July 2013 reread
This fourth book is where the Dark is Rising sequence begins to pick up its pace and become more epic, weaving the final battle of the Dark vs. the Light into a retold Arthurian mythos. Rereading it as an adult, I began to feel again a little bit of the magic that so entranced me as a child when this was my favorite series ever.
In The Grey King
, Will Stanton, last of the Old Ones, has been sent to stay with an uncle in Wales to recover from an illness, thus continuing to contrast his humanity (physically he is still an eleven-year-old boy) with his immortal nature as an Old One. He is coming into his power and is now able to work magic and know things without everything being fed to him by his mentor Merriman, who makes only a token appearance in this book. Indeed, this is Will's first true solo quest. Notably, the Drew children, who starred in book one and shared the story with Will in book three, are completely absent and unmentioned here.On the day of the dead, when the year too dies,
Must the youngest open the oldest hills
Through the door of the birds, where the breeze breaks.
There fire shall fly from the raven boy,
And the silver eyes that see the wind,
And the light shall have the harp of gold.
By the pleasant lake the Sleepers lie,
On Cadfan’s Way where the kestrels call;
Though grim from the Grey King shadows fall,
Yet singing the golden harp shall guide
To break their sleep and bid them ride.
When light from the lost land shall return,
Six Sleepers shall ride, six Signs shall burn,
And where the midsummer tree grows tall
By Pendragon’s sword the Dark shall fall.
Y maent yr mynyddoedd yn canu,
ac y mae’r arglwyddes yn dod.
Susan Cooper definitely has a more poetic pen than Rowling, and in The Grey King
you get a lot of Welsh — Welsh landscapes, Welsh mythology, even a little bit of Welsh language lessons. The Grey King is the Brenin Llwyd, a great Lord of the Dark who dwells in Cader Idris, a misty mountain over a pleasant farm valley, where six sleepers lie sleeping, to be awoken by a harp of gold — if Will can find it and play it and prevent the Grey King from preventing him.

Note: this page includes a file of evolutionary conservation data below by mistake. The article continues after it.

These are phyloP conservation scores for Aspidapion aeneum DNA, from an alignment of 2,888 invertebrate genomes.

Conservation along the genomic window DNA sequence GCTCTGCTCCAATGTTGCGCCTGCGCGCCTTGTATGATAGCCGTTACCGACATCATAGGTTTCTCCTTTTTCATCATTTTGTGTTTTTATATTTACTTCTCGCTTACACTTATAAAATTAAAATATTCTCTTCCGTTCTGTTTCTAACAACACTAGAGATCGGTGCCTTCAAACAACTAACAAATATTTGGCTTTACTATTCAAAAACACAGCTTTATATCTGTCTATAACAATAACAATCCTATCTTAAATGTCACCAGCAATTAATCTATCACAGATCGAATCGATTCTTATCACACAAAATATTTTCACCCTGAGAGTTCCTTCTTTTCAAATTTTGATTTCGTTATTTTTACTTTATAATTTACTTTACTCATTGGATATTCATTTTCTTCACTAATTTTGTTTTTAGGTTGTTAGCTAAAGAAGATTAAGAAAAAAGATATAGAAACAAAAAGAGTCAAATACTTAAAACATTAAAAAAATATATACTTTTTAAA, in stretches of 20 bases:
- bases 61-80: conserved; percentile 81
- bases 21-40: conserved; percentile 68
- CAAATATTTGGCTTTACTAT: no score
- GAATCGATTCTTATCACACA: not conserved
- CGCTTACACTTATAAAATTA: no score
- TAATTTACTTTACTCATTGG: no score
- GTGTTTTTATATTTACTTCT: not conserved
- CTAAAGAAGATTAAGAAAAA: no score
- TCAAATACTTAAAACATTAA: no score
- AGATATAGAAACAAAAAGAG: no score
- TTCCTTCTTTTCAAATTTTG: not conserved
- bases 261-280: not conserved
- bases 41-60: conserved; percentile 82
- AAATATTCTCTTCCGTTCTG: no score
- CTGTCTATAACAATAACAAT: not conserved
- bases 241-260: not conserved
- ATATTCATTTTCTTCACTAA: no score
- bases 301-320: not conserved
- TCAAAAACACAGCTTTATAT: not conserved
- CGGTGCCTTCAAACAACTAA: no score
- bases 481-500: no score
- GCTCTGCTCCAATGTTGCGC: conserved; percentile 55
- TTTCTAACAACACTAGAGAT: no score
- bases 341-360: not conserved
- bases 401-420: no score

Also to play a role in this story is Bran, the Raven Boy, an albino the same age as Will, whose true nature is revealed in dramatic and powerful fashion.
Highlights of this book, besides the magnificent Welsh scenery, were the bits of magic, much more forceful and powerful this time. Will isn't playing around any more, but he's no god or even a full-fledged wizard, and the Light and the Dark both have hard limits on what they can do, bound by universal rules. Susan Cooper gives the magic powers a sense of mystery and epic scope even while applying appropriate narrative constraints and without trying to enumerate them in the style of a modern fantasy novel.
There is also much more powerful human drama this time around. Caradog Prichard, the human "villain" of the piece, is a nasty piece of work, yet ultimately just a man, and so Will's inevitably doomed efforts to save him from his own folly read as real and yet foreordained. There is an eternal human tragedy replayed as Will proceeds toward the final stage of his quest.
Although it's been too long and I'm now too much of a grown-up to feel the same wonder and thrill I did reading this in elementary school, the first three books were pleasant but not really that much fun and kind of left me wondering why I loved them so much as a child, while this book shows Susan Cooper's talents as a dramatist and storyteller more.